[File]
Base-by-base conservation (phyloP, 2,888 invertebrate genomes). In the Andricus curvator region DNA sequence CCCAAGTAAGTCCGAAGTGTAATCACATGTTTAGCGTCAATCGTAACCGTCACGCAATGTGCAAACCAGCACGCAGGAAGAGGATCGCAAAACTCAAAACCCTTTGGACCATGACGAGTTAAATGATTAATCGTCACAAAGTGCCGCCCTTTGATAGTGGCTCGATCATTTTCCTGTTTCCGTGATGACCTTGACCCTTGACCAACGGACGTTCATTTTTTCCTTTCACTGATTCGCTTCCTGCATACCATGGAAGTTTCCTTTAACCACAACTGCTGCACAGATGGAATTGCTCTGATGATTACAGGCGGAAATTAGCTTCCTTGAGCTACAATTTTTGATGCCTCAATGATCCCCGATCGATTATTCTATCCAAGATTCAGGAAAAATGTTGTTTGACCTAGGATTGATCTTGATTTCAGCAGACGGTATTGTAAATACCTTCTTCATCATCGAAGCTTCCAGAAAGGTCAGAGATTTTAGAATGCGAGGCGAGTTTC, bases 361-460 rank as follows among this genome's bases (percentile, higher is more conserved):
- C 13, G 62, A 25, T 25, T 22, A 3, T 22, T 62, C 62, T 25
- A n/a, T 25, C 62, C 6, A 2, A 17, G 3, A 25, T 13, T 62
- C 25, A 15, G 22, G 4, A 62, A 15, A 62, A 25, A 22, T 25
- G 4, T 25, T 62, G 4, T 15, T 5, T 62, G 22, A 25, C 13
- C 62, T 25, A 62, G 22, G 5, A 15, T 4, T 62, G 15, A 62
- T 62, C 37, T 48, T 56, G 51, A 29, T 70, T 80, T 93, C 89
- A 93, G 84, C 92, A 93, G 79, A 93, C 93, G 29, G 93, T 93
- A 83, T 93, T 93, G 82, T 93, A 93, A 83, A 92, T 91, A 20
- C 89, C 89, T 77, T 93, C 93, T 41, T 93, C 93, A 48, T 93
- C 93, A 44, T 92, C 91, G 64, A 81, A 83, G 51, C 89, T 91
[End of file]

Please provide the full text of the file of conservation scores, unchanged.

Base-by-base conservation (phyloP, 2,888 invertebrate genomes). In the Andricus curvator region DNA sequence CCCAAGTAAGTCCGAAGTGTAATCACATGTTTAGCGTCAATCGTAACCGTCACGCAATGTGCAAACCAGCACGCAGGAAGAGGATCGCAAAACTCAAAACCCTTTGGACCATGACGAGTTAAATGATTAATCGTCACAAAGTGCCGCCCTTTGATAGTGGCTCGATCATTTTCCTGTTTCCGTGATGACCTTGACCCTTGACCAACGGACGTTCATTTTTTCCTTTCACTGATTCGCTTCCTGCATACCATGGAAGTTTCCTTTAACCACAACTGCTGCACAGATGGAATTGCTCTGATGATTACAGGCGGAAATTAGCTTCCTTGAGCTACAATTTTTGATGCCTCAATGATCCCCGATCGATTATTCTATCCAAGATTCAGGAAAAATGTTGTTTGACCTAGGATTGATCTTGATTTCAGCAGACGGTATTGTAAATACCTTCTTCATCATCGAAGCTTCCAGAAAGGTCAGAGATTTTAGAATGCGAGGCGAGTTTC, bases 361-460 rank as follows among this genome's bases (percentile, higher is more conserved):
- C 13, G 62, A 25, T 25, T 22, A 3, T 22, T 62, C 62, T 25
- A n/a, T 25, C 62, C 6, A 2, A 17, G 3, A 25, T 13, T 62
- C 25, A 15, G 22, G 4, A 62, A 15, A 62, A 25, A 22, T 25
- G 4, T 25, T 62, G 4, T 15, T 5, T 62, G 22, A 25, C 13
- C 62, T 25, A 62, G 22, G 5, A 15, T 4, T 62, G 15, A 62
- T 62, C 37, T 48, T 56, G 51, A 29, T 70, T 80, T 93, C 89
- A 93, G 84, C 92, A 93, G 79, A 93, C 93, G 29, G 93, T 93
- A 83, T 93, T 93, G 82, T 93, A 93, A 83, A 92, T 91, A 20
- C 89, C 89, T 77, T 93, C 93, T 41, T 93, C 93, A 48, T 93
- C 93, A 44, T 92, C 91, G 64, A 81, A 83, G 51, C 89, T 91